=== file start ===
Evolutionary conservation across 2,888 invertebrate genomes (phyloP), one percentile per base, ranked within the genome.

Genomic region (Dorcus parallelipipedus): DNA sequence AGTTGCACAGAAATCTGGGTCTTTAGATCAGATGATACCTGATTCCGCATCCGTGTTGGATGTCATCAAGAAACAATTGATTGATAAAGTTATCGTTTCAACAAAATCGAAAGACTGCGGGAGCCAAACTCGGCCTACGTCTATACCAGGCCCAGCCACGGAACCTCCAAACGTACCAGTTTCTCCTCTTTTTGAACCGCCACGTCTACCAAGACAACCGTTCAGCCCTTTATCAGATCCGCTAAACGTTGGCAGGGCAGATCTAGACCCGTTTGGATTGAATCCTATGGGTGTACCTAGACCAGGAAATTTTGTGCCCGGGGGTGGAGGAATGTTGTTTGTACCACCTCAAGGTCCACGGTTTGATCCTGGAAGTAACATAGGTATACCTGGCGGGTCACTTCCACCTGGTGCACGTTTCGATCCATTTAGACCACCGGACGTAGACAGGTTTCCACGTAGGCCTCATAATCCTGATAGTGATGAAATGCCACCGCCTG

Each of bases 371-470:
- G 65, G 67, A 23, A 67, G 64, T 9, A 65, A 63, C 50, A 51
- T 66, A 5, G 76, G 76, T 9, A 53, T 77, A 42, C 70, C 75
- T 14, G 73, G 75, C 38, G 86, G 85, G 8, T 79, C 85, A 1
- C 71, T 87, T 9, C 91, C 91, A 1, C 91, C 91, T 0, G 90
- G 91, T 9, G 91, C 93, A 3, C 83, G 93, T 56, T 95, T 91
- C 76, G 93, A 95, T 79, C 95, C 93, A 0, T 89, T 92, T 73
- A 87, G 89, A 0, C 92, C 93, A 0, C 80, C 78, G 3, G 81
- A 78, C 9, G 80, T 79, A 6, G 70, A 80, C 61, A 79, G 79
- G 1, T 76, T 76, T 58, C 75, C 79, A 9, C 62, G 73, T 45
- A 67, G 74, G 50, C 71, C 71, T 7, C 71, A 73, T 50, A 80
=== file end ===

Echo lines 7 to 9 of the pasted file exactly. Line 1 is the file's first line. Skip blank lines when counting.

- C 71, T 87, T 9, C 91, C 91, A 1, C 91, C 91, T 0, G 90
- G 91, T 9, G 91, C 93, A 3, C 83, G 93, T 56, T 95, T 91
- C 76, G 93, A 95, T 79, C 95, C 93, A 0, T 89, T 92, T 73